Sunday, December 3, 2017

Maharashtra government looks to cut 30% of workforce

In a move that can only be described as bitter irony, the Maharashtra government is looking to shave its workforce by 30 per cent so that it can afford to pay the remaining employees as per the Seventh Pay Commission recommendations that are due to be implemented soon.
Faced with a mounting salary bill, the finance department in May issued a Government Resolution (GR) asking all departments to submit new masterplans on their staffing needs.
The GR noted that for long-term financial stability, the increase in expense on salaries should not be more than the average rise in revenues. It stressed that "different departments must cut the demand for human resources by 30 percent by trying to bring in efficiency through use of information technology".

All departments have been given until the end of the year to complete the exercise.
Deepak Kesarkar, minister of state for finance, said large-scale computerisation and direct benefit transfers (DBT) to beneficiaries of government schemes had led to considering the possibility of optimising existing human resources to "adjust using the minimum employee strength".Kesarkar added that departments like home and public health had been exempted from the employee cut.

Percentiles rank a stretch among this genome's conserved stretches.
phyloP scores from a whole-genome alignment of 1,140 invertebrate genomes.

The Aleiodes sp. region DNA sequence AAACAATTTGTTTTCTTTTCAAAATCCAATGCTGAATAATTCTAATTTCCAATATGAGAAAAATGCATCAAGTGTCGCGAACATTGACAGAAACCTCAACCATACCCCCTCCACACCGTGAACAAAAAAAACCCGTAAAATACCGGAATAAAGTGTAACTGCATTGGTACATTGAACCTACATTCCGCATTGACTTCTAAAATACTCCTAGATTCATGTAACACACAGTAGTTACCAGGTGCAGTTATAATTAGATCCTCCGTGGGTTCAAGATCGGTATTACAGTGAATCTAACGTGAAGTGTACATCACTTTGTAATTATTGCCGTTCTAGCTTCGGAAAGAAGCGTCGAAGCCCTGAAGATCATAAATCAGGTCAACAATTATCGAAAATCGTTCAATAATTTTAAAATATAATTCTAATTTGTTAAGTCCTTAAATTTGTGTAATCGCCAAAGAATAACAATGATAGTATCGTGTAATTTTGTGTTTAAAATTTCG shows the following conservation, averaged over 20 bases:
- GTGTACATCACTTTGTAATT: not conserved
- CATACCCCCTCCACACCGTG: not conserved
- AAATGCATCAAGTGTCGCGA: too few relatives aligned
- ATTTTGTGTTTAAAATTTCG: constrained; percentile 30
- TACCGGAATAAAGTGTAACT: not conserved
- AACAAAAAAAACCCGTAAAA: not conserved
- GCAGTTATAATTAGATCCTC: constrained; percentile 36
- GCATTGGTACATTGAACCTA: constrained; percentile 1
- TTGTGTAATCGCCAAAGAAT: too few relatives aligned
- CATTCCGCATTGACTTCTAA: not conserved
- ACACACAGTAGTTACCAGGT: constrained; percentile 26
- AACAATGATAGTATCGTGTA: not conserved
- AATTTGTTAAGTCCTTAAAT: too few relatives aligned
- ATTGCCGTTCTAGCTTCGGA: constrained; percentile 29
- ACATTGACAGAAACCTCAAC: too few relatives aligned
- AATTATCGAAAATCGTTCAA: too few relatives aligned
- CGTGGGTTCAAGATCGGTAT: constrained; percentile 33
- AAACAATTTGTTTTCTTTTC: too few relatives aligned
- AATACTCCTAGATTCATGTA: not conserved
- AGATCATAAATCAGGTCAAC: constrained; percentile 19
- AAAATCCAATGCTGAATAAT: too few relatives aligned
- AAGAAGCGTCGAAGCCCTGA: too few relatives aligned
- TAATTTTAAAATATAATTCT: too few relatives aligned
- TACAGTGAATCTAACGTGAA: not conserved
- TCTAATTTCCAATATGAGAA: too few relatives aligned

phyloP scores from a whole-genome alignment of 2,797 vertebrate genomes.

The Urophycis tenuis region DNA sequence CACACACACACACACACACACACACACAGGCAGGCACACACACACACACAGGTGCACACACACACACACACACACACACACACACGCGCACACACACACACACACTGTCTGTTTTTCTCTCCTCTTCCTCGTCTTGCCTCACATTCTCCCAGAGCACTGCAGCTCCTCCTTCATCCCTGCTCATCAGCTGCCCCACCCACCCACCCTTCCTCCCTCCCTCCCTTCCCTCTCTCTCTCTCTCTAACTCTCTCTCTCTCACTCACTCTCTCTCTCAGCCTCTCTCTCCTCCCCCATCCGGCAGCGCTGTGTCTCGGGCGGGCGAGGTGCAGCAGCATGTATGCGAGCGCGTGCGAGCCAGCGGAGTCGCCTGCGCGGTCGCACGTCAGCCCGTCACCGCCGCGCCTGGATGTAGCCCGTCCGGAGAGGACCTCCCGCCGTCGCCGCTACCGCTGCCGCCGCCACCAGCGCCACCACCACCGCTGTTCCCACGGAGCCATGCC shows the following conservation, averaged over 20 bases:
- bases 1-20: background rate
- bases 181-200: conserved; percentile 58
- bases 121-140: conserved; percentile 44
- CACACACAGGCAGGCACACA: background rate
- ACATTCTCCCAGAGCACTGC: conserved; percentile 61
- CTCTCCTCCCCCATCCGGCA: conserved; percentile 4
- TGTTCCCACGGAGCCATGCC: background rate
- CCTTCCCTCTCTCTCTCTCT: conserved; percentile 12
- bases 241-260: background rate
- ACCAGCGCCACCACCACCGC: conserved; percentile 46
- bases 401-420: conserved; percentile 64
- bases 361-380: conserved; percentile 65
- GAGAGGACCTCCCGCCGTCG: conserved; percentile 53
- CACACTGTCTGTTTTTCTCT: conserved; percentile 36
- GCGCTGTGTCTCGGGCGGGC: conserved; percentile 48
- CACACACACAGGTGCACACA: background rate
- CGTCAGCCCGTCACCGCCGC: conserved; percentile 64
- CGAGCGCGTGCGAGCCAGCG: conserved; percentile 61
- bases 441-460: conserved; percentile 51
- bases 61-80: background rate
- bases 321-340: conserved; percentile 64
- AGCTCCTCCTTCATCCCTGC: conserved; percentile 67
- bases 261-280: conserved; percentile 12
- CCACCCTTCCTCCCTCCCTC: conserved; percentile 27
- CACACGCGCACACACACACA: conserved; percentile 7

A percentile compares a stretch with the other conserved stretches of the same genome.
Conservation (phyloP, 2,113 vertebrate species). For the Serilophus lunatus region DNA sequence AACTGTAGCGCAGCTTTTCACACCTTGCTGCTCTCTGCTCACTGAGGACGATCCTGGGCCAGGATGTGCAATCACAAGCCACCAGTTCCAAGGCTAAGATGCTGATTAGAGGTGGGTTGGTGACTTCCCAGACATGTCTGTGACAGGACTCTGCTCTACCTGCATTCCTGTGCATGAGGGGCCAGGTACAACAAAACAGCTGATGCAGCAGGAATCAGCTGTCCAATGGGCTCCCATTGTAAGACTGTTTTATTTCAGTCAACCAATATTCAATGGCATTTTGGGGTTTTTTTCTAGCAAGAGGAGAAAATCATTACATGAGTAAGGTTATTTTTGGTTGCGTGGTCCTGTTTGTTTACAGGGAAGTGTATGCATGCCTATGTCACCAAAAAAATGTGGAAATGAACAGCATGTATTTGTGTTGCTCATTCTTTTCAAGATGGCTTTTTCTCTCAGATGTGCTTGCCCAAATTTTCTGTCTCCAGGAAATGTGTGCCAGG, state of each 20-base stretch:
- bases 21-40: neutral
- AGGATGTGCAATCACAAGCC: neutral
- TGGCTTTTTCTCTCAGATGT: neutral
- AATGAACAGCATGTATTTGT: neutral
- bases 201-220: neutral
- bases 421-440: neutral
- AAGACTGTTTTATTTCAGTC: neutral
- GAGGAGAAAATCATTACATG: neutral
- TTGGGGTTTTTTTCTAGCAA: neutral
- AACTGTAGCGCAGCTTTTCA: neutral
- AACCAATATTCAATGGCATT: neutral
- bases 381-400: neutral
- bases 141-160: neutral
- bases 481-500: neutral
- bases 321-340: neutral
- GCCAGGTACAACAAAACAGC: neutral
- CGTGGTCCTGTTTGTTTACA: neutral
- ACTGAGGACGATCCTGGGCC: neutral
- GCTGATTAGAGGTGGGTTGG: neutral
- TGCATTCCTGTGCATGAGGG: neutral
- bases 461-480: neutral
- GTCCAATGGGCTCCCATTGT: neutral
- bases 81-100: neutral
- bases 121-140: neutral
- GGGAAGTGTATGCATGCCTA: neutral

"The implementation of the seventh pay commission is impending and we already spend over Rs 1 lakh crore on salaries," he said. The state government needs an additional Rs 15,000 crore to meet the 7th Pay Commission arrears going back to January 2016 and about Rs 6,000 crore annually thereafter towards salaries and pensions. Kesarkar said Maharashta had one of the highest establishment costs with around 1.08 lakh crore of its about Rs 2.50 lakh crore revenues from its own sources (excluding grants) being spent on salaries and wages. This was in contrast with states like Gujarat and Tamil Nadu.
The government currently, which has curbed creation of new posts since June 2015, currently has an approved staff strength of 19 lakh employees, of which about three per cent retire each year. However, it also has about 2 lakh vacant posts across different grades, according to G D Kulthe of the State Government Gazetted Employees' Union.
Kulthe cautioned that pointed out that given the existing gaps in staffing, any additional cuts would worsen delivery of public services.
"A cut in 30 per cent of the 19 lakh approved workforce in phases will lead to a strength of just over 14 lakh. Then, who will work for the people?" he said, warning that the union would oppose the proposed cuts.
He pointed out that while legislations like Right to Information (RTI) and Right to Services (RTS) were approved, no new positions were created.
However, Kesarkar stressed that the revised employee masterplan should be looked in a "positive angle" as many departments which had a 35 percent vacancies would actually get 5 percent more staffers

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